Visiting author Margriet Ruurs delighted Junior School students this week, teaching them all about how books are made and reading from a few of her own books. Mrs. Ruurs, who’s also a poet and teacher, began by talking with the kids about their favourite authors.
She then asked them what would be the first thing they would need to write a story. “A pen?” guessed one student. “A piece of paper?” guessed another. Eventually, one boy answered “An idea!” Mrs. Ruurs said that all of her books began with a few scribbled notes and it sometimes takes her a year to make her story the best it can be, before she sends it to a publisher.
“It’s most important to write a good story,” said Mrs. Ruurs. “To make it funny and exciting.”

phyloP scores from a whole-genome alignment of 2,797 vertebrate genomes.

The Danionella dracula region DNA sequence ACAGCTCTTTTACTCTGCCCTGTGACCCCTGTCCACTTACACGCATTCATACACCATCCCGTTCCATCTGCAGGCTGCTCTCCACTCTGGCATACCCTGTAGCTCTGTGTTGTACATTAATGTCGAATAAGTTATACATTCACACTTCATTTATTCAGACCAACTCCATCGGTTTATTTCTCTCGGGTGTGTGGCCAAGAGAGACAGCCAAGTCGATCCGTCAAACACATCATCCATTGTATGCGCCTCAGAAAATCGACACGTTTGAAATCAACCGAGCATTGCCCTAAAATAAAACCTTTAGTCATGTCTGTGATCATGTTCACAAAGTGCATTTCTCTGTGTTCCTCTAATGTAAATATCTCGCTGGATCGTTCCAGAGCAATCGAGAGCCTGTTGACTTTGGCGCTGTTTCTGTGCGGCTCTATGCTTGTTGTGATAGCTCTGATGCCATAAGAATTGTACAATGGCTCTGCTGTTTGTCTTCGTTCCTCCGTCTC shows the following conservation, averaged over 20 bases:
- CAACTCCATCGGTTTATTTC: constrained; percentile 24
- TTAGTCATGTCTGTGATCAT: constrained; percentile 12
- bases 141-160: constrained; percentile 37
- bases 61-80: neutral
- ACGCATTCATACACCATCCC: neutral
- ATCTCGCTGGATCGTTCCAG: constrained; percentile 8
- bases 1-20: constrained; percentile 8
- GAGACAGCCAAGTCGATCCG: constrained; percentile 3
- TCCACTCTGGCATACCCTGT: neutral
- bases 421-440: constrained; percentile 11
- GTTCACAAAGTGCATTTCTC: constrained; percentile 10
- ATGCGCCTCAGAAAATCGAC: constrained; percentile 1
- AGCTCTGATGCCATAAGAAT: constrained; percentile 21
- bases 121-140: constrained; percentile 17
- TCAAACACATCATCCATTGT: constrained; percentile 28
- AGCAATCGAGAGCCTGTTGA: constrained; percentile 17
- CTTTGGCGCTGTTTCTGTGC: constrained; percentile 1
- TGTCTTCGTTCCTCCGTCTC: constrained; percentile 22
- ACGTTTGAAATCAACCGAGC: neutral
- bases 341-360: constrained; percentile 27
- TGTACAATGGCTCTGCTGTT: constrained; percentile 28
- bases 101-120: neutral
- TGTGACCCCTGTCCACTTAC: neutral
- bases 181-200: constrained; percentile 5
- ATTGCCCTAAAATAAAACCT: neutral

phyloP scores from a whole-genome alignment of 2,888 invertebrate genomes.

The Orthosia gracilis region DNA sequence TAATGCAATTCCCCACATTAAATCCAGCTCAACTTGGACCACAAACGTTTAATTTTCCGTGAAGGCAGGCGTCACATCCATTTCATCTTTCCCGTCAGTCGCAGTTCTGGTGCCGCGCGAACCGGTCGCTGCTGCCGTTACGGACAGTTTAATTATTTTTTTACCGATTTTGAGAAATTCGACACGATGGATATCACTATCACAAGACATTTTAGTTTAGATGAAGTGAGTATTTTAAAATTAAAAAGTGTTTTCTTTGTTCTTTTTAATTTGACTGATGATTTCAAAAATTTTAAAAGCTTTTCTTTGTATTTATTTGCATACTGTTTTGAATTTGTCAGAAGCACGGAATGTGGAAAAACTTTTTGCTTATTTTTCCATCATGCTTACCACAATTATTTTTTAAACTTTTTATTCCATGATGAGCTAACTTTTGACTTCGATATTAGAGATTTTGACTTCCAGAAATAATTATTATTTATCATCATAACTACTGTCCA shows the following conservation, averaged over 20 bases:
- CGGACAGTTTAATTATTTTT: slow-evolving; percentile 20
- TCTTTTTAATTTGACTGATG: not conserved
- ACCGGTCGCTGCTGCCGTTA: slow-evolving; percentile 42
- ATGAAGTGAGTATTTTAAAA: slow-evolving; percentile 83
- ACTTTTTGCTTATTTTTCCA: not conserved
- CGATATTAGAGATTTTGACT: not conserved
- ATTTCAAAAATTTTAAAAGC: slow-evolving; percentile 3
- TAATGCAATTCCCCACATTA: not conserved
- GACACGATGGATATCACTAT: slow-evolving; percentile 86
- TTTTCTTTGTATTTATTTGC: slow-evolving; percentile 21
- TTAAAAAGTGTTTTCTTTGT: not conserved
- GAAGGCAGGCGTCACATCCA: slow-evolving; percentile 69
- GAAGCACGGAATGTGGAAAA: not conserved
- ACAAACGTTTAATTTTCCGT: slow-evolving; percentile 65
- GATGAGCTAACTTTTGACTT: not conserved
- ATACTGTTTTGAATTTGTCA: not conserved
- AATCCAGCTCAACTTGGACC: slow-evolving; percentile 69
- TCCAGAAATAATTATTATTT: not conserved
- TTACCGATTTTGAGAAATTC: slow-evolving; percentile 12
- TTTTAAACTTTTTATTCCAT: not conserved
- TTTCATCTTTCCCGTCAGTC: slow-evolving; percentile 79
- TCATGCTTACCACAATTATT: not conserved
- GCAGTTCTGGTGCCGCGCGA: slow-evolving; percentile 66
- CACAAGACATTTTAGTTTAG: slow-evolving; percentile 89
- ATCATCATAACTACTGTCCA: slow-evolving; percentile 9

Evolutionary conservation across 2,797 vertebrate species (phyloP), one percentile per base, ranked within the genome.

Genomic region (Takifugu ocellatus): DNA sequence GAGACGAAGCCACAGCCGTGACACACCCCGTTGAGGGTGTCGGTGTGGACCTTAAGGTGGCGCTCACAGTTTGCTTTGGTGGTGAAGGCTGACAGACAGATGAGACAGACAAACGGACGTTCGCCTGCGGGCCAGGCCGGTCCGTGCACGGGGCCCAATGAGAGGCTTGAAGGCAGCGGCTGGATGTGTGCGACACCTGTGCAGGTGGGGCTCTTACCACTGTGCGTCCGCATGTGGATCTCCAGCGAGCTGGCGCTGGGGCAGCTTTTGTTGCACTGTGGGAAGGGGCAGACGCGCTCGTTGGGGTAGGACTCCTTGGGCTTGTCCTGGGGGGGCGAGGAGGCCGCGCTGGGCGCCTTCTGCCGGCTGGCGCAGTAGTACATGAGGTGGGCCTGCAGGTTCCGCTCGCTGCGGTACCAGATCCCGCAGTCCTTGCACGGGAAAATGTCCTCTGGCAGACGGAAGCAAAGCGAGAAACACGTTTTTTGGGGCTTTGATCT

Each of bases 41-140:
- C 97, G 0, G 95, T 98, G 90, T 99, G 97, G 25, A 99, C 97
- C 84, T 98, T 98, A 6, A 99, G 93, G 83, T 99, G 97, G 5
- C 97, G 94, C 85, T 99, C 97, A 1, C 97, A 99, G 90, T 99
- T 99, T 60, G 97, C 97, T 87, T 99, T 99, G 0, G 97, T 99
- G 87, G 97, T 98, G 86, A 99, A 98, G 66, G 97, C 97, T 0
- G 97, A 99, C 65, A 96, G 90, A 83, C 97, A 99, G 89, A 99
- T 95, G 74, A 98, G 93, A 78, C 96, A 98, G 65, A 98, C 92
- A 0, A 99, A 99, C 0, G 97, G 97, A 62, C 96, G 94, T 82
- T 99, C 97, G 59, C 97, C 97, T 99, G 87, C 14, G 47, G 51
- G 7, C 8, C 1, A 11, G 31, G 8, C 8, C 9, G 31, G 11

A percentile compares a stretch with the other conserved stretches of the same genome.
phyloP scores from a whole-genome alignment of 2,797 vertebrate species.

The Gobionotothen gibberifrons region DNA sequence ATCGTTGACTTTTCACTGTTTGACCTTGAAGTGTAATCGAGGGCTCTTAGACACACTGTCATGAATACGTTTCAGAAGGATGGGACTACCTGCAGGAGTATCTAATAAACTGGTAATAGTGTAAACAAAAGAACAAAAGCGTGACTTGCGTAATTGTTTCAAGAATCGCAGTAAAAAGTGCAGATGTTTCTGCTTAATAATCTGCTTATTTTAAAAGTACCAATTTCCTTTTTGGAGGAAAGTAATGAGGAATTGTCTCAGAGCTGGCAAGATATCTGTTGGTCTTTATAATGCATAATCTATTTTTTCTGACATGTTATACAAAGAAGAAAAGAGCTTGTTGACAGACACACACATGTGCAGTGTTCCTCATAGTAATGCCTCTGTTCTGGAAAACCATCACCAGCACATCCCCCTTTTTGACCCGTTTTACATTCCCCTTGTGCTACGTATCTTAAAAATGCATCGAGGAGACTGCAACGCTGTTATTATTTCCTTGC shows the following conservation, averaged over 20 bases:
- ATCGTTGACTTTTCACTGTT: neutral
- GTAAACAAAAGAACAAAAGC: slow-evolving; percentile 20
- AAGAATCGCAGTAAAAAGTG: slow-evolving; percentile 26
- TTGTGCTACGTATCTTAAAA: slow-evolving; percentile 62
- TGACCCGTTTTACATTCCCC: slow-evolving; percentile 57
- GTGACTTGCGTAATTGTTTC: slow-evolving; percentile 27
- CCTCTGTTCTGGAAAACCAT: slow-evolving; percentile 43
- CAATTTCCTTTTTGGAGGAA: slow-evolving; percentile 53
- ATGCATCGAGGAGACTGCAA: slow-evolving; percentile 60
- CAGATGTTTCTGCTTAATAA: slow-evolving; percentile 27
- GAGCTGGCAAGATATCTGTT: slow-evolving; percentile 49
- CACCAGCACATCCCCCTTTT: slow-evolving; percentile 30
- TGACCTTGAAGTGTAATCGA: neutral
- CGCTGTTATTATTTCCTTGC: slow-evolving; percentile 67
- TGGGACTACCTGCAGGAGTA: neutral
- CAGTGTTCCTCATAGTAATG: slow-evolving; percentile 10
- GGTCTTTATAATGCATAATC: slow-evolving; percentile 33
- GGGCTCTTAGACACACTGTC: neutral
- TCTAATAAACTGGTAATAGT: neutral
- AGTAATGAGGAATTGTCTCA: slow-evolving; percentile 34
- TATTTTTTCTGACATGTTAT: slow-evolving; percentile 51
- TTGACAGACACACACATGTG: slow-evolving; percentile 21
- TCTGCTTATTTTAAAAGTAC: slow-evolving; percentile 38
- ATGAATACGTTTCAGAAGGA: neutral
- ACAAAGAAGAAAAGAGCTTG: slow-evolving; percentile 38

One of her favourite things about being an author is having her stories sent to an illustrator, who creates pictures to go with her story. Mrs. Ruurs then showed the students one of her books using a slide projector, so they could see all the drawings. She read Emma’s Eggs, a story about a chicken who doesn’t know what to do with her eggs.
Next, she showed them her alphabet-themed books. It was especially fun to see the pages of The Pacific Alphabet, because each picture contained a hidden letter and many things starting with each letter, which the students had fun discovering.
“Promise me that you’ll always read more books than you play video games,” said Mrs. Ruurs. “Books make your brain bigger.”
In addition to being an author, Mrs. Ruurs is also the editor of Kidswwwrite, an online magazine that publishes poems and stories written by children.